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Have you seen React 18's new 'startTransition' feature? (https://dmitripavlutin.com/react-usetransition/) No more lag when you reload many components simultaniously; so good to be a React dev nowadays 😅

Sometimes React apps are growing larger and larger and performance begins to suck. Luckily devs can split components into smaller chunks and lazy load them when needed. Here is an article on how to reduce app loading time by 70% with that trick (https://javascript.plainenglish.io/speed-up-your-react-app-initial-load-using-code-splitting-f2de58c01ed2)

New react hook ‘useEvent’ is proposed for defining an event handler that ‘sees’ fresh props/state but has a stable function identity (https://typeofnan.dev/what-the-useevent-react-hook-is-and-isnt/). Do you think it'll be a helpful one?


I like this Angular design pattern atricle that helps if requirements change frequently (https://indepth.dev/posts/1478/designing-angular-architecture-container-presentation-pattern)

Have you ever looked at React Context API and wished Angular had the same feature? Probably not 😁 But in case you're wondering how to do that, here is a possible implementation of Context API, but for Angular (https://dev.to/this-is-angular/react-context-in-angular-i4a).

Is hydration, as offered by many newer frameworks, unnecessary overhead? The inventor of Angular explains why he thinks so and shares the strategy the Qwik framework uses instead: (https://thenewstack.io/javascript-hydration-is-a-workaround-not-a-solution/)


People are saying vue is 'third most important' frontend library but there is a person who built a $300K/Year Vue.js Component Library (https://www.starterstory.com/stories/i-built-a-300k-year-vue-js-component-library); that is likely even more money than material UI is making

Pinia is now Vue’s official state management library (it was previously Vuex). Here's short intro video to get you started (https://www.youtube.com/watch?v=3zI5MhFFPMA).


Did you notice this huge list of 600 curated node packages? (https://github.com/sindresorhus/awesome-nodejs); it seems like a useful list broken down on categories, maybe some of them are useful to you?; by the way

Fastify 4.0 released: The first major release of a popular, high performance Node.js Web framework in two years warrants some celebration. Here what's changed (https://medium.com/@fastifyjs/fastify-v4-ga-59f2103b5f0e); are you using fastify or staying loyal to express?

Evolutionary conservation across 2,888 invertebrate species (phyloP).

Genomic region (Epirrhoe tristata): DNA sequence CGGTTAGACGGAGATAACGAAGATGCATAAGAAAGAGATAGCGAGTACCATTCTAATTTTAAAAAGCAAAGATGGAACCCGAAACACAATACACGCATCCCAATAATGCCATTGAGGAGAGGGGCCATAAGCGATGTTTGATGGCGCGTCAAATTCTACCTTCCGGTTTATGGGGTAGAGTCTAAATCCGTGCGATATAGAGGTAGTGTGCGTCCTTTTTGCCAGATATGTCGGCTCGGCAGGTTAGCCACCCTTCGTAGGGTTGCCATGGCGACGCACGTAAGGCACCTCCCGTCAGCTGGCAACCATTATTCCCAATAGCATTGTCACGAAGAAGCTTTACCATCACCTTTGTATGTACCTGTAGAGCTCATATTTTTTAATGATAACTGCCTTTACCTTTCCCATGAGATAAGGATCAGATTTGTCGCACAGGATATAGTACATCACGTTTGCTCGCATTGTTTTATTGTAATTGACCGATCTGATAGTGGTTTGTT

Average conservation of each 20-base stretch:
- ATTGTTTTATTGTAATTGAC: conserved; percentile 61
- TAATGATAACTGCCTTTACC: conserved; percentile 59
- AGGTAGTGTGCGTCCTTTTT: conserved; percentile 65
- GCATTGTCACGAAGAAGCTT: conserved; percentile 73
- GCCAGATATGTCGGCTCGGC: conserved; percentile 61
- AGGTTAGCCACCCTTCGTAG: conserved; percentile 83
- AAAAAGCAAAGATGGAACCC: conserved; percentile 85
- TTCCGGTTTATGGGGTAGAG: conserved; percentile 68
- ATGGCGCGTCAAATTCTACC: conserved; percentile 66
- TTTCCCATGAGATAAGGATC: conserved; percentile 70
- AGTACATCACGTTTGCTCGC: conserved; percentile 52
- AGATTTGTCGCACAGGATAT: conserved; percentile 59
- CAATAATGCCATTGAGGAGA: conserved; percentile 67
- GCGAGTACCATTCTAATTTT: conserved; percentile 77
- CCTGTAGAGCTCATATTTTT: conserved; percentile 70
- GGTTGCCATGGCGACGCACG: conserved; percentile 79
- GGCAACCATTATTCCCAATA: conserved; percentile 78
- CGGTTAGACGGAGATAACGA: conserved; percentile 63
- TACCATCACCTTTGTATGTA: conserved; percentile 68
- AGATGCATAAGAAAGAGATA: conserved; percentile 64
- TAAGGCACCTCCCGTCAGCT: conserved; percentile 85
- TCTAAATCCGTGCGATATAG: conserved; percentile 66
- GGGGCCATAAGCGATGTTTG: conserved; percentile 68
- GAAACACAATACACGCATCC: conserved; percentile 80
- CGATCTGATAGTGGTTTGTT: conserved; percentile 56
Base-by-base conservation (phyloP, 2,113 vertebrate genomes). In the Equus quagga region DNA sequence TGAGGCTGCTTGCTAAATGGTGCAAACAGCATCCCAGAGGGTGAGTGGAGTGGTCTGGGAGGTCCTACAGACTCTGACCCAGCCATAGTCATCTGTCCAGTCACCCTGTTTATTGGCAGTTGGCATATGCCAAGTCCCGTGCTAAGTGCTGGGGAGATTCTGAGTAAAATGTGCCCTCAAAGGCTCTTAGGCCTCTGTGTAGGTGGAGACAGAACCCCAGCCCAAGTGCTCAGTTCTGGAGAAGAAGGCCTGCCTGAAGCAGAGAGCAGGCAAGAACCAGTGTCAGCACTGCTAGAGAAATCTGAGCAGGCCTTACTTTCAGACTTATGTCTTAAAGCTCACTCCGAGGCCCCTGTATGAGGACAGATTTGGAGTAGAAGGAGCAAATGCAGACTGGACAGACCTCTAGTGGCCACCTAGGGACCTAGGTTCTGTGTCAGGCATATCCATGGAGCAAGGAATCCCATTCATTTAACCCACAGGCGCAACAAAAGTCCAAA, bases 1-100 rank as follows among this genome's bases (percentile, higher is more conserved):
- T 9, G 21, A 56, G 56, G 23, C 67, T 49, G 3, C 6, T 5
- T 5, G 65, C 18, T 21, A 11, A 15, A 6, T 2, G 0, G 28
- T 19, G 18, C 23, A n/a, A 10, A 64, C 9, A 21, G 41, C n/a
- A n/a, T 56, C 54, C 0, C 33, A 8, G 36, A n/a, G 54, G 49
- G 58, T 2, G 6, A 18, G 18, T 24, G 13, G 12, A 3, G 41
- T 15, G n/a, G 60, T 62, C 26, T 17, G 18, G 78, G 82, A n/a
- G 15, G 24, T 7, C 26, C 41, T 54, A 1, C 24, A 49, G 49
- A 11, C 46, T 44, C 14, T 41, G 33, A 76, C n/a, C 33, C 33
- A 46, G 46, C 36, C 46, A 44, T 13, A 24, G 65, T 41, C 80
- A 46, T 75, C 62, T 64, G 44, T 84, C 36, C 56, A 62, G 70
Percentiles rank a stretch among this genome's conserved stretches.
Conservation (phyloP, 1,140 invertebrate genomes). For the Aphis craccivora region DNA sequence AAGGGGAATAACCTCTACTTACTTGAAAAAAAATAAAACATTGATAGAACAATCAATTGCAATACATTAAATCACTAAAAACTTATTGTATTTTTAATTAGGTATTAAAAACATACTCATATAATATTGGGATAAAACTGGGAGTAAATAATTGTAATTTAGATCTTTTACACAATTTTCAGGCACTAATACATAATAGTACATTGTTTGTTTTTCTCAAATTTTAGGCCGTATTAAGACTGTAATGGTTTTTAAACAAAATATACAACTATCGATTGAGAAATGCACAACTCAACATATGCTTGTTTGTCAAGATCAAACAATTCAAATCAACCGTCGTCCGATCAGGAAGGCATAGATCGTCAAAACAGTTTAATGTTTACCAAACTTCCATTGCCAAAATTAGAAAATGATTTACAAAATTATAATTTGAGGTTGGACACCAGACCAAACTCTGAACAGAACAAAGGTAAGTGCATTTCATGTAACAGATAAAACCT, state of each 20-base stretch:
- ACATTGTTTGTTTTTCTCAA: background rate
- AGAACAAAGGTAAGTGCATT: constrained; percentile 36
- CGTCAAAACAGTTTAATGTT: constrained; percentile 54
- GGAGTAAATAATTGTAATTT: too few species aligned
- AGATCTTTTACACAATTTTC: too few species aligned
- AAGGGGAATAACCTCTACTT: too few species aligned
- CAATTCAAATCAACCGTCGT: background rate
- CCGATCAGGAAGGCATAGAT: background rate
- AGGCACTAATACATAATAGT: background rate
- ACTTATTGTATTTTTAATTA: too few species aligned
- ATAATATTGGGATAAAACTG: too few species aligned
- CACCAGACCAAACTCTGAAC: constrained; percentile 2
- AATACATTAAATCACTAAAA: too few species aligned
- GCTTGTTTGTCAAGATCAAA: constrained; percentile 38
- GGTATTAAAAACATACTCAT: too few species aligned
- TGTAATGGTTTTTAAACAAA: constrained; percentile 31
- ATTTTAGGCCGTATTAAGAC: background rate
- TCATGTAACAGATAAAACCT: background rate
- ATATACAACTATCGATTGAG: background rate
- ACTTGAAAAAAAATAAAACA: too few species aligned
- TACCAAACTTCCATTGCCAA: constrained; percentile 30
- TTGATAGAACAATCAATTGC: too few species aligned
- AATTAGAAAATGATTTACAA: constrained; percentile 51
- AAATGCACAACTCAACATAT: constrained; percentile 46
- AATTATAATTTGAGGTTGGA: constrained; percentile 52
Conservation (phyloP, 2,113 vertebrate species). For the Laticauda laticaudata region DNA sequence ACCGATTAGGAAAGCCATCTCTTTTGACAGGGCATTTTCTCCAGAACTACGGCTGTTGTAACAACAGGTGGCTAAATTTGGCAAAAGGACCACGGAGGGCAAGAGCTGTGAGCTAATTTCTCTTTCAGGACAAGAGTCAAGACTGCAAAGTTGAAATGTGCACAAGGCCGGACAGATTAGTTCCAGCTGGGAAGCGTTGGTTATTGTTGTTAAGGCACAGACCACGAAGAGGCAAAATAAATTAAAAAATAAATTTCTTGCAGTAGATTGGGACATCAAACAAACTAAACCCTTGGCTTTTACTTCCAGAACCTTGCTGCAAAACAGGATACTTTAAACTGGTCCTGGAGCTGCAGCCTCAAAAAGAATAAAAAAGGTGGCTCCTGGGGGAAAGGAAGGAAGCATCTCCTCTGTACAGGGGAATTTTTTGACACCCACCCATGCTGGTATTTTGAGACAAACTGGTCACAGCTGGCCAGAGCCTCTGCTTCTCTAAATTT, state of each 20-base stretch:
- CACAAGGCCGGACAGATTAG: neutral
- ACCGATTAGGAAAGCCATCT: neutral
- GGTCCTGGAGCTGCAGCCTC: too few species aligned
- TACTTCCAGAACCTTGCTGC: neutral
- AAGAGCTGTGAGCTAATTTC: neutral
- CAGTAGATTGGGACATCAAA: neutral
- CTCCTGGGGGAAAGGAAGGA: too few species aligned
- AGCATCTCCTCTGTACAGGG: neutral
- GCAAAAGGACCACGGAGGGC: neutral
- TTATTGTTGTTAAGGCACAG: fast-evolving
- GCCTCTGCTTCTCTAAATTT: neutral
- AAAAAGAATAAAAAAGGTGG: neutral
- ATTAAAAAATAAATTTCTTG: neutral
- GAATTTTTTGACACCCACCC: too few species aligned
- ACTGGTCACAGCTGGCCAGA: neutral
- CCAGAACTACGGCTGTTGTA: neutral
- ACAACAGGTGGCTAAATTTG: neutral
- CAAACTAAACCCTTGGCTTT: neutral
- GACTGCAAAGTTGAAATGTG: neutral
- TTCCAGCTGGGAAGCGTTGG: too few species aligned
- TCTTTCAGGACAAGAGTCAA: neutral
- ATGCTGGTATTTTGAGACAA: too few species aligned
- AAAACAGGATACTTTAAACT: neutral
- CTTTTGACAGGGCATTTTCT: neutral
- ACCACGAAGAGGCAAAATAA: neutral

Java v11 to v17 you seem to get an almost 10% speed boost (https://www.optaplanner.org/blog/2021/09/15/HowMuchFasterIsJava17.html), maybe bring this to your boss alongside with the request to get a higher salary? 😅 and if you don't get it, you can come back to us and we'll find you a new job!

Visual Studio Code now has good support for editing, running, and debugging Java code (https://www.infoworld.com/article/3662814/review-visual-studio-code-shines-for-java.html). What IDE do you prefer, IntelliJ IDEA?


Microsoft bought Github, everyone knows, but there are weekly news that support their open source efforts - 'Microsoft Open Sources .NET 5 C# Language Extension for SQL Server' (https://cloudblogs.microsoft.com/sqlserver/2021/09/08/open-sourcing-the-net-5-c-language-extension-for-sql-server/ so cool)

C# popularity surges by 2% in the last 12 months. According to Tiobe: “chances are high” that C# could replace C among the top three languages (https://www.infoworld.com/article/3660078/c-sharp-popularity-surges-in-tiobe-programming-language-index.html, so cool.

React Native

React native dev's have fantastic career prospects: twitter uses it now! (https://giuseppegurgone.com/twitter-html/) They truly have nailed to share code between mobile and web, so cool

React Native 0.68 has been released! This version lets you opt-in to the new Fabric Renderer and TurboModule system. Biggest news of the year for React Native! (https://reactnative.dev/blog/2022/03/30/version-068). Do you have any plans to upgrade?


This week I saw there is a new golang package (https://go-app.dev/) that uses declarative design, so cool! is that a pattern you follow in your current company?

Go has passed 100,000 stars on GitHub. (https://github.com/golang) and it's TWICE as many as Ruby on Rails has, isn't that exciting?

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